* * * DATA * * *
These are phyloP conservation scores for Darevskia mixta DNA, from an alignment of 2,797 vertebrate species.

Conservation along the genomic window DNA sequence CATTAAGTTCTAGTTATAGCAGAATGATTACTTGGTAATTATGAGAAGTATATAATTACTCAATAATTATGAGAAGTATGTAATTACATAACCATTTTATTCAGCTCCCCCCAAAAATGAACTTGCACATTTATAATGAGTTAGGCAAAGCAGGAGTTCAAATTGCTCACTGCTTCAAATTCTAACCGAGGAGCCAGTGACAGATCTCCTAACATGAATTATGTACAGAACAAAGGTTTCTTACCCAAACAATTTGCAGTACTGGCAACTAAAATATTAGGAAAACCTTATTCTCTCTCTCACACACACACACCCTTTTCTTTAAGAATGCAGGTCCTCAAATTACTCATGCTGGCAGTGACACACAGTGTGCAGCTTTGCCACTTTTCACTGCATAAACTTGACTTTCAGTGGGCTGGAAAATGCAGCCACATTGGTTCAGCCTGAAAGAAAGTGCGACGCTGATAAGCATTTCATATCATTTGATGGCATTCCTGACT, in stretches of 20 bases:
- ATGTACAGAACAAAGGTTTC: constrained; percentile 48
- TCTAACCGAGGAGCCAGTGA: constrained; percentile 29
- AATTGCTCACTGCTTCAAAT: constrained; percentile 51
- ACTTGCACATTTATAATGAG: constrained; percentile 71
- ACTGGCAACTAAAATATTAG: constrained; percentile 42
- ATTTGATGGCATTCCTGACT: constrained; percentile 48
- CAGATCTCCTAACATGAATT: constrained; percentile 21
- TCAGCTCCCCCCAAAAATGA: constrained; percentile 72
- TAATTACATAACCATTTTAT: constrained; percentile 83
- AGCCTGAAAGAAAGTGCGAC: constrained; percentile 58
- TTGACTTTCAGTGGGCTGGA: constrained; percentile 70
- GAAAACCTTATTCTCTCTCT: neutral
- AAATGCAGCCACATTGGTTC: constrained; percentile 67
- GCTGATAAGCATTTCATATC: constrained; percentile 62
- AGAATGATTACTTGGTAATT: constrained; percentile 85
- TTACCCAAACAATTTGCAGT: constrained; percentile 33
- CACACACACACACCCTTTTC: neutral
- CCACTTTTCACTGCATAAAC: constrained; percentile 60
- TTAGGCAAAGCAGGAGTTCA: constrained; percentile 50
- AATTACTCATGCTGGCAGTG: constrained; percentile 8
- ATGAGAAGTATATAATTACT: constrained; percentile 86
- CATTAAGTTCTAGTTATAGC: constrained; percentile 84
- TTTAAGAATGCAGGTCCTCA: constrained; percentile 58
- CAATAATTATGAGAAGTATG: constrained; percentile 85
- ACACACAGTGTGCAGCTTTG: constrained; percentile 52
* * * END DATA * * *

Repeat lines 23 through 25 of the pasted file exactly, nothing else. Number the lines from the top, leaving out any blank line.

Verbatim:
- ATGAGAAGTATATAATTACT: constrained; percentile 86
- CATTAAGTTCTAGTTATAGC: constrained; percentile 84
- TTTAAGAATGCAGGTCCTCA: constrained; percentile 58